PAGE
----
How the Pandemic Improved Healthcare
Telehealth jobs have filled a huge void in US healthcare services, as the world battled Covid. Telehealth even played an important part in fighting the pandemic itself. It provides patients far and wide with social-distanced access to healthcare services when hospitals are overstretched.
But what is the future for telehealth jobs post-Covid vaccine? Will patients revert to the old methods of accessing healthcare, in person, or is telehealth here to stay?
According to research from McKinsey & Company, only 11% of Americans considered using telehealth services before 2020. Today, a huge majority of the population (76%) would consider using it now and in the future.
In this article, we explain why telehealth will still be an integral part of our healthcare future, long beyond the Covid vaccine rollout.
Congress Under Democrats Embrace Telehealth
New York Governor Andrew Cuomo is focusing a game-changing spotlight on the future of healthcare with a proposed bill to (most notably):
- Require commercial insurers to cover telehealth
- Require payers to reimburse for telehealth services at incentivized, appropriate rates
- Integrate a mandatory telehealth program within the U.S. health network
- Eliminate geographical licensing restrictions (which have only temporarily been extended because of the pandemic)
- Expand telehealth services and resources for mental health and substance abuse treatment
“In response to the public health emergency, telehealth shored up a troubled health system,” said Cuomo, who is committing to “act as soon as possible this year to ensure telehealth remains available to all, wherever and whenever it is needed.”
Patients Want Telehealth
Before the pandemic, accessing medical care remotely wasn’t really a thing, so patients never missed something they never had.
But now they’ve had a taste of it, they’ll feel disadvantaged without the benefits it provides them:
- Patients can access healthcare more easily – irrespective of location or ability/disability, all patients will be able to seek medical advice from their homes.
- Patients can receive more consistent, constant care – particularly crucial for those who require regular and routine care, such as COPD or diabetes. And more frequent care means better prevention, and less need for cure with hospital admissions.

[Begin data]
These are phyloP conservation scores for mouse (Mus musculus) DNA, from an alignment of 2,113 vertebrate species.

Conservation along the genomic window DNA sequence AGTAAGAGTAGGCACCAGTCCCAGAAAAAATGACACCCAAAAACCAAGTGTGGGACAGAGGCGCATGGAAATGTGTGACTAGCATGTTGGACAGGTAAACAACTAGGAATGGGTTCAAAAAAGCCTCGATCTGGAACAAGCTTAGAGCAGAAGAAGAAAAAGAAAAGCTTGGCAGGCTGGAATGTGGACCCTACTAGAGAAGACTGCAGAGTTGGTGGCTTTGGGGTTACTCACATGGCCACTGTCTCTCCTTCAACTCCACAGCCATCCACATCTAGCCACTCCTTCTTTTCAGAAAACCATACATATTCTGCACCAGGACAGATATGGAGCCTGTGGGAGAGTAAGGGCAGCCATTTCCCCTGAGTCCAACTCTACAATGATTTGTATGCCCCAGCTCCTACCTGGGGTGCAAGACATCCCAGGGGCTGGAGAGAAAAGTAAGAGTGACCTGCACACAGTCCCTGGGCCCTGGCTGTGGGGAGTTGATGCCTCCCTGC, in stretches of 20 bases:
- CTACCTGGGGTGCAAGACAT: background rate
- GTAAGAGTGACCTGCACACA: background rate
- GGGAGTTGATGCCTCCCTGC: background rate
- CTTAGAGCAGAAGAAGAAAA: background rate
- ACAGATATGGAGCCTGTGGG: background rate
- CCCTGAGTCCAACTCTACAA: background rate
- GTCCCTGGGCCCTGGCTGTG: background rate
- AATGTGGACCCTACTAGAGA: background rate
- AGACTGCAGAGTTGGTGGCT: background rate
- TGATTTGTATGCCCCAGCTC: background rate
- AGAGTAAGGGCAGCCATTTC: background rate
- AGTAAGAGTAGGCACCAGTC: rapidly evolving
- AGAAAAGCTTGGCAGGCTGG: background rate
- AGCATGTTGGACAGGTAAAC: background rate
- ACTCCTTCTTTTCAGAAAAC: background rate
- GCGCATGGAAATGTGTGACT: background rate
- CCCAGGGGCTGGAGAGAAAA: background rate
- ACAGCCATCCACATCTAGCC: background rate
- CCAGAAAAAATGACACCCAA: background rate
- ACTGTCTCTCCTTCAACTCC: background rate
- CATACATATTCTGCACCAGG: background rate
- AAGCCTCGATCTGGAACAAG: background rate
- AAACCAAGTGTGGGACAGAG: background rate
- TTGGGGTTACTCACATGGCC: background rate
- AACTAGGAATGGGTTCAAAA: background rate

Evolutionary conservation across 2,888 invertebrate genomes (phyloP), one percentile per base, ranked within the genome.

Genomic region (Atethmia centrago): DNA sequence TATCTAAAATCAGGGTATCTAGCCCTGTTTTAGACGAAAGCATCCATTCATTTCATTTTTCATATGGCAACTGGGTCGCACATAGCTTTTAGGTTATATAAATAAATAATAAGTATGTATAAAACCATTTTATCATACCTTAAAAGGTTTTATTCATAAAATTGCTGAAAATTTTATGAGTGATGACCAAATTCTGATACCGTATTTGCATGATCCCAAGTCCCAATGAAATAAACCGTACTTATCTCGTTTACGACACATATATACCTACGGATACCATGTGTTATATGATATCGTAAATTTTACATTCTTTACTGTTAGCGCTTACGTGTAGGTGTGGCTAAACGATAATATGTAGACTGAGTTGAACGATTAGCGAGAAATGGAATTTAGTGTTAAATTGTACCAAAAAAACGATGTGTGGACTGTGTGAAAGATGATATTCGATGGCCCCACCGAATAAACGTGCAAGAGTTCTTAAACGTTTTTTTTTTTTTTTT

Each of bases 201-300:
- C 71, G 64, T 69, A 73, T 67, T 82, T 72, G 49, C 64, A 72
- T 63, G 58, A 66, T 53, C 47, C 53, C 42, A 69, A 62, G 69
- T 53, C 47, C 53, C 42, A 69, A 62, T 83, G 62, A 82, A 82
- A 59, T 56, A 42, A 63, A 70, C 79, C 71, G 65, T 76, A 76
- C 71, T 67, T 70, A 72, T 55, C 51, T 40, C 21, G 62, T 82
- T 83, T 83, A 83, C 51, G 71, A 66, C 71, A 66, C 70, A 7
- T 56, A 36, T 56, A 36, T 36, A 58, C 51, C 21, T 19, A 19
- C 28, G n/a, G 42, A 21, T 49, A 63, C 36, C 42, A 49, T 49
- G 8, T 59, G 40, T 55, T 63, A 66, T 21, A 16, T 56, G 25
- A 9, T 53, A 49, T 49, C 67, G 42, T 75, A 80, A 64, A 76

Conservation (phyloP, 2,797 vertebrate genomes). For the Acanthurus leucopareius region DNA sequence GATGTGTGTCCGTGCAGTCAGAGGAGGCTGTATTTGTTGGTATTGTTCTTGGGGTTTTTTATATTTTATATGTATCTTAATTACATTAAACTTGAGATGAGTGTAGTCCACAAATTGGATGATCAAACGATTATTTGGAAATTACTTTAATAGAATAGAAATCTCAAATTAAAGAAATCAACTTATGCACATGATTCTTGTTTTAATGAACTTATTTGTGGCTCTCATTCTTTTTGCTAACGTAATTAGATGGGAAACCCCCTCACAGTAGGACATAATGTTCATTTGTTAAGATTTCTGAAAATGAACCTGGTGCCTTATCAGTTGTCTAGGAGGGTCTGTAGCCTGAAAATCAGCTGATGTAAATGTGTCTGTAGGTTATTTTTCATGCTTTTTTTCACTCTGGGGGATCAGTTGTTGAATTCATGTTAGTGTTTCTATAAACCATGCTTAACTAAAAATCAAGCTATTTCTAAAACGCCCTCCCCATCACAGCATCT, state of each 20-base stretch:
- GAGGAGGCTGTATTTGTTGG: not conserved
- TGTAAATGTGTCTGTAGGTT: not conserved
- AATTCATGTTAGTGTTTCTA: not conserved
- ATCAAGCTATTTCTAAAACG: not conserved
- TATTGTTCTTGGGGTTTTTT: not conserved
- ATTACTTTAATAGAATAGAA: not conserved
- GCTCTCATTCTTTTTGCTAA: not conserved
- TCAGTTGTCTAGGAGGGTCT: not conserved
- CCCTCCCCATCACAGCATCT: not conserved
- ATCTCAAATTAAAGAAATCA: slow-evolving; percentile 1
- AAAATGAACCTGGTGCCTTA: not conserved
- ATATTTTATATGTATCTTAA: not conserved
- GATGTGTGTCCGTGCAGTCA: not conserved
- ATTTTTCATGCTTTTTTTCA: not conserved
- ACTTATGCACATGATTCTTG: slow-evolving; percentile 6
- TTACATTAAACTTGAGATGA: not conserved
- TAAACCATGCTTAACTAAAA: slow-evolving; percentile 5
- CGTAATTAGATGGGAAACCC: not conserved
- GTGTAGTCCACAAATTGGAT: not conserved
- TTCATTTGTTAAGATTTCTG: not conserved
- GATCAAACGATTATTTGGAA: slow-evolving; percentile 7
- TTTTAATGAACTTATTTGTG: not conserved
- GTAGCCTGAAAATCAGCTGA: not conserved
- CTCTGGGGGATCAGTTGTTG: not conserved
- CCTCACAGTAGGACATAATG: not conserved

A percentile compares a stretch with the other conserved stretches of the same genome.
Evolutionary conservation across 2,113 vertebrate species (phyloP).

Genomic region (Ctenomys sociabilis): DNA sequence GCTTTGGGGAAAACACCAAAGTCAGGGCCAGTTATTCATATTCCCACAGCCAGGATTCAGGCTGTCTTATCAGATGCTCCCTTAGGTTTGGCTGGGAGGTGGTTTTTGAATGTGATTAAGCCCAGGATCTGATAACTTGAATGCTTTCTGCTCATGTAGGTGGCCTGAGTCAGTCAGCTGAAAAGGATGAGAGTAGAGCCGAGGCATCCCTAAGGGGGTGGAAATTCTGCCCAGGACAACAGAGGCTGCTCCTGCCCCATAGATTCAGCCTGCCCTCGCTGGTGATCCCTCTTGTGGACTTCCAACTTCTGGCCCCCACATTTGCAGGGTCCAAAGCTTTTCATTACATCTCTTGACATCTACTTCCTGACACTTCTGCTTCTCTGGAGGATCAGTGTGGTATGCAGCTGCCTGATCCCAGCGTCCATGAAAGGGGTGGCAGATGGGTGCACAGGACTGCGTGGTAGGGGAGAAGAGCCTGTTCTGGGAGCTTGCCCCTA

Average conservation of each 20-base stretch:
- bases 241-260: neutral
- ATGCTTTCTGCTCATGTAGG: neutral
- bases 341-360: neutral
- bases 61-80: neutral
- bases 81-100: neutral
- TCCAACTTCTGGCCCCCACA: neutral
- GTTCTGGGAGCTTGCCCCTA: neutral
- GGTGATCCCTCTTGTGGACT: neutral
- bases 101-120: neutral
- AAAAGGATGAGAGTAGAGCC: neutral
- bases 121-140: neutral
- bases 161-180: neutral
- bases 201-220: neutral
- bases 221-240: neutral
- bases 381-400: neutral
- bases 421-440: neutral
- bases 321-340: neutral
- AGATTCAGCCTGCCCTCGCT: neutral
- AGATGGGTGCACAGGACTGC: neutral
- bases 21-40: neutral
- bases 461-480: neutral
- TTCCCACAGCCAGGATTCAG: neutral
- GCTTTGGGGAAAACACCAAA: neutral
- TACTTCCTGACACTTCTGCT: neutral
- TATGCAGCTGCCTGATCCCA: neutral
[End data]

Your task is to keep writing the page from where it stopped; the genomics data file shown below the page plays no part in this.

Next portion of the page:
- Patients save time and money – no more commuting to and waiting for appointments, taking time off work, or paying for childcare to attend a 15-minute appointment (meaning the likelihood of a patient attending a scheduled appointment will be far greater).
Hospitals Want Telehealth
Telehealth wasn’t developed enough for when the healthcare sector really needed it in the heat of pandemic. But the seismic shift forced upon it has shown hospitals the advantages of telehealth they can’t afford to turn back on. Telehealth provides hospitals with:
- Increased turnover and reduced costs – failed virtual appointments aren’t such a financial blow, while healthcare facilities can reach out further to a wider pool of patients who need access to their services.
- Increased patient satisfaction – with regular monitoring comes higher-quality, more convenient care to patients, therefore increasing patient retention.
- Improved efficiency – both patients and staff can connect and communicate more effectively, sharing medical records at greater ease and with greater accuracy, delivering better outcomes, and at speed.
Telehealth Professionals Want Telehealth
Telehealth gives those in telehealth jobs a better work/life balance, thanks to lifechanging advantages in their personal and professional lives, such as:
Flexibility – working consultations in with personal responsibilities, this is a hugely beneficial factor to healthcare professionals who are used to very unforgiving shift patterns.
Reduced/eliminated commute – those lost hours to commute are damaging to an individual’s wellbeing. Without the commute, healthcare professionals no longer lose hours on the road.
Reduced absence from work – with a better work/life balance, telehealth professionals suffer less burnout, and recuperate better between shifts.
Job satisfaction – all these factors create a healthy, enjoyable career and lifestyle.
Provision of healthcare has been forced to change, for the better. Healthcare – and indeed, the entire nation – will breathe a deep, weary sigh of relief when the Covid vaccination is complete.
There is no going back with regards to telehealth. Coronavirus was merely a trigger to a new way of providing exceptional, convenient, effective healthcare. Telehealth is here to stay, and will only continue to grow in popularity and success.